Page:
" />

HEALS for Anxiety

Anxiety

This innovative program is an adaptation of HEALSTM (used internationally to regulate anger), to build an automatic regulation of anxiety and worry. In addition to a 48-minute recorded Webinar, the program offers the same material as HEALSTM, geared specifically to anxiety.

Overcome Anxiety, Not Fear

As a primary protective emotion, fear did not evolve to be “overcome,” as many self-help authors would lead you to believe. We are not descendant from the early humans who were able to say, “There’s a saber tooth tiger there, but I’m not going to let it ruin my day!” We’re descendant from the ones who ran away, hid, or appraised the danger sufficiently to fend off the threat.

Use of the phrase “overcoming fear” typically conflates acquired anxiety responses with the innate and more primitive emotion of fear, which is shared by all mammals. Although there is some overlap – you can be anxious about the possibility of experiencing fear – it’s useful to contrast the two.

Anxiety is a dread that something bad will happen and that you will not be able to cope with it. Most of the time anxiety functions as a better safe-than-sorry alarm system; it overestimates the likelihood of bad things happening and underestimates your ability to cope with them. This means that by the time you’re an adult your anxiety has produced a lot of false alarms – most of the bad things you thought would happen didn’t, or if they did, they weren’t that bad, or if they were bad, you handled them better than you thought you would. In general, it’s the unanticipated misfortunes that wreak the most psychological harm, part of which is regret for not having experienced sufficient anxiety to anticipate them and, thereby, head off the danger.

Anxiety is stimulated by a possible change that might cause unpleasantness, failure, or loss.

Fear is stimulated by a sense of imminent harm or vulnerability to harm (e.g., isolation or deprivation).

Anxiety is about you, specifically, your perception of your capacities, talents, skills, lovability, etc., – being tested or exposed.

Fear is about danger in the environment.

Anxiety is mostly mental – in your head, although some physical changes occur from anxious thoughts, mainly increased respiration, perspiration, and more cortisol, a stimulant hormone.

Fear is more visceral – felt primarily in your body, almost as if you’ve been injected with a large dose of adrenalin.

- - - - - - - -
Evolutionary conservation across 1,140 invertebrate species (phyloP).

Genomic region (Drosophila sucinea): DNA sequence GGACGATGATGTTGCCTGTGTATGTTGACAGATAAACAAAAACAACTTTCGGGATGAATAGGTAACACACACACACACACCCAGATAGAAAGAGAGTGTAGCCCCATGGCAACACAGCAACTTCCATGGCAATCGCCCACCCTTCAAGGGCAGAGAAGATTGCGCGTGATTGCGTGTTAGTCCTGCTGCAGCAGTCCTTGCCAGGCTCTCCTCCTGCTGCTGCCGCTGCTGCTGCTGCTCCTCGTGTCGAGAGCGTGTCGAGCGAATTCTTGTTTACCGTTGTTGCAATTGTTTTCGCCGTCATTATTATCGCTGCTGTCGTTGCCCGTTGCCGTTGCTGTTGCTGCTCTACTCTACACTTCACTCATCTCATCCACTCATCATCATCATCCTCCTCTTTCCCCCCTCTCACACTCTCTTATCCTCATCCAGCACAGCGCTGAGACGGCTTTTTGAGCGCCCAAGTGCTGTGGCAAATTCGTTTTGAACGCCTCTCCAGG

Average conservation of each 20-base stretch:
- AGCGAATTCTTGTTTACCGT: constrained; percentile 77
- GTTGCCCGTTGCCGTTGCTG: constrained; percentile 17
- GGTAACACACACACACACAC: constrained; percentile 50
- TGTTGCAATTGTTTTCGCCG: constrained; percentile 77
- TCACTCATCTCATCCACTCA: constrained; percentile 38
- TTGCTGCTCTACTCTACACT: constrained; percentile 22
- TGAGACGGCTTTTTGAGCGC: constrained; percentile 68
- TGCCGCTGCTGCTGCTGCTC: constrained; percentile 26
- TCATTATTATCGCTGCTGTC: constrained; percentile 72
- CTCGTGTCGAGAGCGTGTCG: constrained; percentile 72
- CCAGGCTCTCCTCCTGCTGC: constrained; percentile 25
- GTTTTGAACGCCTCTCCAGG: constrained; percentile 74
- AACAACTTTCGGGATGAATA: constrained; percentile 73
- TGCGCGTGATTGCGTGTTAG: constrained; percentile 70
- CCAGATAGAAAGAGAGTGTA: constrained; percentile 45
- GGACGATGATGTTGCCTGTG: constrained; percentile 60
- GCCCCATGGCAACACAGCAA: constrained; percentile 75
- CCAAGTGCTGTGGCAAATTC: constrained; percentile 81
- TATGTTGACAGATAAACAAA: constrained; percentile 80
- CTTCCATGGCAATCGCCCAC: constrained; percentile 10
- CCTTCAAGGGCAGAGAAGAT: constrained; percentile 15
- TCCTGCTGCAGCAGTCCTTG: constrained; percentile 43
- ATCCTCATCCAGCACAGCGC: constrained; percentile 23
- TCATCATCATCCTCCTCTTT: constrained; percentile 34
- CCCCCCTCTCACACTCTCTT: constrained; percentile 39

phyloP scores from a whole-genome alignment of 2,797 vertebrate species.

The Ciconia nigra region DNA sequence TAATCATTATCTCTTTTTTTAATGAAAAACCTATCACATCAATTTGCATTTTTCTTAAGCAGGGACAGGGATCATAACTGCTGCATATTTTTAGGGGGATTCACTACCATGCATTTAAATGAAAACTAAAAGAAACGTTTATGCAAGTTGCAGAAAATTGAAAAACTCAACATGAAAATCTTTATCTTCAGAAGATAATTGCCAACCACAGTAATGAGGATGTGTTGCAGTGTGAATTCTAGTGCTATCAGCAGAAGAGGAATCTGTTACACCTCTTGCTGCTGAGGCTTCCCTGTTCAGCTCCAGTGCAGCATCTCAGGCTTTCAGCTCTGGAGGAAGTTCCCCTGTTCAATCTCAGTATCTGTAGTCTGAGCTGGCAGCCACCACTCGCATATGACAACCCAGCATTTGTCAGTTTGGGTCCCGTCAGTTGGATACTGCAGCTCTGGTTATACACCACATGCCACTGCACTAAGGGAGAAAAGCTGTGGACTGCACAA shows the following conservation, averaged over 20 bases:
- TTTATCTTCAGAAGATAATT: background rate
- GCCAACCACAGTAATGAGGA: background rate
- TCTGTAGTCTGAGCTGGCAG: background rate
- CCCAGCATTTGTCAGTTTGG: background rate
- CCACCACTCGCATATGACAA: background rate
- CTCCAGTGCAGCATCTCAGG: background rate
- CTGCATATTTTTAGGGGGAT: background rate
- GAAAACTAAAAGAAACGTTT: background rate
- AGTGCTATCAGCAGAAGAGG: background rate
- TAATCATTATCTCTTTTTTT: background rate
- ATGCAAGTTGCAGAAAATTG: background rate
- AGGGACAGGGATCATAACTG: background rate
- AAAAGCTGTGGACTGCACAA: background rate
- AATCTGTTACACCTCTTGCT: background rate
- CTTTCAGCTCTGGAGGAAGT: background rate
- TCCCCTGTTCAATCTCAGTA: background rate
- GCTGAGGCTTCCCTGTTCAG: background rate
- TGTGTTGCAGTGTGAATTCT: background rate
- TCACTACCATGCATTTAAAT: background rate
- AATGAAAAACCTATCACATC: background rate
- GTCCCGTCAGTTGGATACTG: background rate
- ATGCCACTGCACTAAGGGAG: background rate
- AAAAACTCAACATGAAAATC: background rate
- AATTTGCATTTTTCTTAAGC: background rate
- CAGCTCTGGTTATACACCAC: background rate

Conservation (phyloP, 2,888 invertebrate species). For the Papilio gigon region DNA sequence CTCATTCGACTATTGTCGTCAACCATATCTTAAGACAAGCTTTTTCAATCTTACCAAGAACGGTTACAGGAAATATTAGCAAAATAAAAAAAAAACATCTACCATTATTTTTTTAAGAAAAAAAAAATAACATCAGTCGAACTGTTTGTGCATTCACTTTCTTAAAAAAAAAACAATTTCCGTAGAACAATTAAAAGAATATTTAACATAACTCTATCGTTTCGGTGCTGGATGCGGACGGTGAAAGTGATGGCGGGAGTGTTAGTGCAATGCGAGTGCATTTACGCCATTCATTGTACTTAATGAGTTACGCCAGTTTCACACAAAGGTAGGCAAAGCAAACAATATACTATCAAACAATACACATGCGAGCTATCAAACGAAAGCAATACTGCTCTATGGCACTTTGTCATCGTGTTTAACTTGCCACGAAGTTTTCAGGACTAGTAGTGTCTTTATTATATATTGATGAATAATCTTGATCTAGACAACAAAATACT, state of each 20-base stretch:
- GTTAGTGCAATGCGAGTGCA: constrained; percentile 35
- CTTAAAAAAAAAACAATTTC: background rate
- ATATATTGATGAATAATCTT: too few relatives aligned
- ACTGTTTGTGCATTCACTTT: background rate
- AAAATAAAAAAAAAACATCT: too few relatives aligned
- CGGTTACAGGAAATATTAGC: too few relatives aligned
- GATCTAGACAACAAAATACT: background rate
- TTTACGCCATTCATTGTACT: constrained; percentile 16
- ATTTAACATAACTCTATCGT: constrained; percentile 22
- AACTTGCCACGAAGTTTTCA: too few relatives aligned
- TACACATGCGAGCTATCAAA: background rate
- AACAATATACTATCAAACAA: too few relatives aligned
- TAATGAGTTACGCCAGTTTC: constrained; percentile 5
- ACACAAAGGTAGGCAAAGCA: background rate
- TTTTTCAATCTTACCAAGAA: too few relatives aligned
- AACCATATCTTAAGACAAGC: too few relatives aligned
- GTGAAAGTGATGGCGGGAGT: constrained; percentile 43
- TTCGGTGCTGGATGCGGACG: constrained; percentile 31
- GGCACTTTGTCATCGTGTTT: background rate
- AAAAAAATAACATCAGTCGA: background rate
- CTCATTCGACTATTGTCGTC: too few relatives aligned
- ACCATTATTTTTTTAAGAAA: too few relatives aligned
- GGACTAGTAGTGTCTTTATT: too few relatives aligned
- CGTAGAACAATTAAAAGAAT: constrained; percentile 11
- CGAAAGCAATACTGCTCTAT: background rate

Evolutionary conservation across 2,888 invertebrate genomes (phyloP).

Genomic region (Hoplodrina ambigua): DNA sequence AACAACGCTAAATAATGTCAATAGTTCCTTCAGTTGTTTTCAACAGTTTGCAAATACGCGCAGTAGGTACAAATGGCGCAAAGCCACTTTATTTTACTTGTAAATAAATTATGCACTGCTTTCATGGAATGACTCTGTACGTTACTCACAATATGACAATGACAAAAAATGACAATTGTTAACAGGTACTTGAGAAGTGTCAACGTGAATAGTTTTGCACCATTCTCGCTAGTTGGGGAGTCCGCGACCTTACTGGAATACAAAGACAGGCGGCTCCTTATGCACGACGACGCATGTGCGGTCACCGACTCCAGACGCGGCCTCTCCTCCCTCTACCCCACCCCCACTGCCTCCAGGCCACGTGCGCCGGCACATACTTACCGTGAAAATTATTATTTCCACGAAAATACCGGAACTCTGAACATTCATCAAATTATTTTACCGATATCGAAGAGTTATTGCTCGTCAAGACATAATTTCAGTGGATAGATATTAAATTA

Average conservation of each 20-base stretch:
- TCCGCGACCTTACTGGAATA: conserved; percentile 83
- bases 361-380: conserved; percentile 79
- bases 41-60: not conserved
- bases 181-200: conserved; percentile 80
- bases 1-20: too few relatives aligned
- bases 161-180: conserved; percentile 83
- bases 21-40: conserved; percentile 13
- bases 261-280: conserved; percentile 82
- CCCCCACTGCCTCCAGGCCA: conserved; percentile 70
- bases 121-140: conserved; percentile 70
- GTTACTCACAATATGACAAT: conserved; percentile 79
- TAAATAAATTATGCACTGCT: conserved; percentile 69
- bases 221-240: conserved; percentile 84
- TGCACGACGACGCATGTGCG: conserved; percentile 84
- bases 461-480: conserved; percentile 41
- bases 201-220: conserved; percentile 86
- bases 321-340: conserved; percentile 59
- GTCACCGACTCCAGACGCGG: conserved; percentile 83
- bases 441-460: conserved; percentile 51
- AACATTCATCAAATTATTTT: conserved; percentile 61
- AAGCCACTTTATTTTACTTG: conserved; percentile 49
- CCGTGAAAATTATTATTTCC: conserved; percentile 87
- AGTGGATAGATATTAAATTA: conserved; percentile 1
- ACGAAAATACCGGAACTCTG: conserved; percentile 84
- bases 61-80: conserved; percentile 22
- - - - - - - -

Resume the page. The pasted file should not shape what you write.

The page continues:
Anxiety is largely self-initiated and subject to self-regulation.

Fear is more reactive to danger in the environment and much harder to self-regulate without change in the environment.

Anxiety is mostly inaccurate, based on possibility rather than probability.

Fear is more accurate in detecting danger cues in environment.

Anxiety is about the future or, more accurately, imagination based on past experience projected into the future.

Fear is about the imminent.

The Most Dangerous Kind of Self-Doubt

Although visceral fear of harm is compelling, many people begin to doubt it when the physical threat comes from someone they love, and especially when they have learned to walk on eggshells to avoid unpleasant home situations. In that case powerful emotions like love, guilt, shame, and abandonment anxiety can easily cause you to doubt the internal alarm system meant to keep you safe from harm.

For instance, you may feel guilty or ashamed if you admit to fear of a loved one, as if your involuntary reaction to threat were a betrayal of the beloved. It may also be that you have figured out that your fear activates your partner’s anger and you end up fearing (and trying to suppress) your fear. Or your dread of losing your partner might exceed your fear of him/her. Or your love might be so strong that you want to believe that your fear could not possibly be valid, that it’s all in your head. Actually, it’s quite the opposite. Love, guilt, shame, and abandonment anxiety are in your head; visceral fear of harm resides in your body and reflexes.

If you are in a conflictive relationship, get used to monitoring your body – how you feel around your eyes, in your neck, shoulders, back, chest, arms, hands, stomach, gut, thighs, and knees. These are the most reliable indicators of whether your partner poses a threat to your physical safety. These cues are more reliable than what your partner says, simply because the effects of testosterone will blunt his awareness of how aroused and prepared for aggression he is during domestic conflict. Your partner may have no intention of hurting you, but his/her body is at a hair-trigger level of arousal when you experience visceral fear of harm.

If your body tells you that you are in danger, you must put your physical safety first, even if your partner has never been violent in the past. I have seen too many cases of people who ignored their visceral fear of harm and were badly hurt as a result. Please do not ignore yours.

If you experience visceral fear of harm, take steps to ensure your safety first, and then consider the Love without Hurt Boot Camp.

For ordinary anxiety problems, HEALS for Anxiety will help you build a conditioned response to regulate anxiety automatically. $20